Attorney General Sessions Contemplates Appointing a Second Special Counsel
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By John Ubaldi
Contributor, In Homeland Security
Attorney General Jeff Sessions is considering appointing a second special counsel. That special counsel would investigate the possible abuse of power by the Department of Justice (DOJ) and the FBI in their investigation into Russian interference in the 2016 U.S. presidential election.
Earlier this month, Chairman of the House Judiciary Committee Rep. Bob Goodlatte (R-VA) and Chairman of the House Oversight and Government Reform Committee Rep. Trey Gowdy (R-SC) sent a letter to Sessions requesting a new special counsel to investigate “evidence of bias” by the DOJ and the FBI.
Their letter also calls for the new special counsel to look into Republican allegations that the FBI misled a federal judge in order to obtain a warrant to conduct surveillance of U.S. citizen Carter Page, a former campaign aide to President Trump. The special counsel would also investigate the controversial Russian dossier used in court filings by “former and current” officials at the DOJ and FBI over the past two years.
Goodlatte and Gowdy believe the DOJ Inspector General, who is currently conducting an investigation, doesn’t have the subpoena power to investigate other government entities or former employees of the DOJ and the FBI. The two lawmakers count 24 witnesses that the IG cannot speak to, including former FBI director James Comey and former FBI deputy director Andrew McCabe.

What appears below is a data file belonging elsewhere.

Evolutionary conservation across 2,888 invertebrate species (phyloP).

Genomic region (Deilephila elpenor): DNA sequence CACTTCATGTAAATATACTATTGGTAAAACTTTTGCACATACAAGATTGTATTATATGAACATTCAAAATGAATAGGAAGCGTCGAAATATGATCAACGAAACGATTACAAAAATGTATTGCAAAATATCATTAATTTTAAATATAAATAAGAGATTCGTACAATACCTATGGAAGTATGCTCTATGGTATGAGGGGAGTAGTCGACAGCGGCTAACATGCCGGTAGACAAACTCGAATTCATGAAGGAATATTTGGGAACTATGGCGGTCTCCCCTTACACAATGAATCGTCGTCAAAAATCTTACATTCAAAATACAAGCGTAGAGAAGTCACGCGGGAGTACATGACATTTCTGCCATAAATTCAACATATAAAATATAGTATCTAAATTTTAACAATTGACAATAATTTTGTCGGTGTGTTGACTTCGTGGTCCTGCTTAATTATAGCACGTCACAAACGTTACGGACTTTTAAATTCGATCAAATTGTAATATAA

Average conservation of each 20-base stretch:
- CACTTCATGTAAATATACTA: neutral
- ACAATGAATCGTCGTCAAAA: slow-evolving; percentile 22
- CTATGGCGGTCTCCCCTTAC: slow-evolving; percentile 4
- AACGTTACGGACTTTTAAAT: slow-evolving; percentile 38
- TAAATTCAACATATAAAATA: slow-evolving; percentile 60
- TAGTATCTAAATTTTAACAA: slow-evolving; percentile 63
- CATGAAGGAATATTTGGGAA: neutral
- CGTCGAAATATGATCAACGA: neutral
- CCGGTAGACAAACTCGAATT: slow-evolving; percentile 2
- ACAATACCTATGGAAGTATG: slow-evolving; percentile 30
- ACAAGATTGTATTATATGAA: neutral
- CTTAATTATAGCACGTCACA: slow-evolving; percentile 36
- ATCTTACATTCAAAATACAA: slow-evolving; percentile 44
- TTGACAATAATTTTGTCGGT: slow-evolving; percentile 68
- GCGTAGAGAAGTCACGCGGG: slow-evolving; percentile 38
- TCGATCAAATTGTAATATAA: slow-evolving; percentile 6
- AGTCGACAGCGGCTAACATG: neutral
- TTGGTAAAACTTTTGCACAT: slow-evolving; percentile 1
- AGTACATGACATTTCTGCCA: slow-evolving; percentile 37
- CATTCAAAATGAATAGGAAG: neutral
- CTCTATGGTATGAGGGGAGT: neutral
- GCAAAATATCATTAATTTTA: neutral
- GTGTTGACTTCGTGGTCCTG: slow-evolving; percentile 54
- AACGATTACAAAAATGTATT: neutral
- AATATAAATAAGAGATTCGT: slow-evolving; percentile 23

Four Republican senators have also called for a second special counsel. This special counsel would also look into how the DOJ and the FBI handled the Russia probe before Special Counsel Robert Mueller began his investigation.
Did DOJ and FBI Become Politicized by the Obama Administration?
Questions still exist concerning the 2016 presidential election. Did the DOJ and the FBI become politicized by the Obama administration to exonerate Hillary Clinton of federal crimes? Once Clinton lost the election, did these government agencies frame Donald Trump and his campaign for colluding with the Russians?
Much of this controversy has been alleged to be mere bias. But allegations have emerged that there was deep-seated hatred within the two agencies toward Trump and his agenda.
One of the biggest critiques of the DOJ and the FBI is that a special counsel wasn’t appointed to look into the Clinton email scandal. Some observers claim there was probable cause that a crime had been committed.
In addition, although a special counsel was appointed by the DOJ to look into Russian collusion by Trump and his campaign, no one seems to be able to articulate exactly what crime was committed.
A number of legal scholars have said that the investigations conducted under then-FBI Director James Comey failed to follow the basic elements of a criminal probe. That is why DOJ Inspector General Michael Horowitz is checking the FBI’s handling of the Clinton email investigation and other related investigations.
DOJ and FBI Mishandle Clinton Email investigation
Clinton and her team have never explained about how classified material, especially classified Top Secret material, ended up on a private unclassified server. It is also unclear how these documents were moved from a classified server to her unclassified server.
The DOJ and the FBI failed to secure the Clinton emails and other materials subpoenaed by the House. The DOJ and FBI did not empanel a grand jury. That action would have given investigators the legal authority to collect evidence by subpoenas for documents and witnesses.
Comey and Lynch Refused to Convene Grand Jury
Comey and former Attorney General Loretta Lynch refused to convene a grand jury while investigating Clinton. Without the authority to subpoena evidence or witnesses, why did Comey grant immunity to five Clinton aides to gain evidence that could easily have been obtained by a subpoena?
No grand jury was sought; the FBI never obtained a search warrant when there was a strong possibility that evidence would be destroyed. By her own admission, Clinton deleted half her emails and then claimed under the penalty of perjury that all work-related emails had been turned over to the government.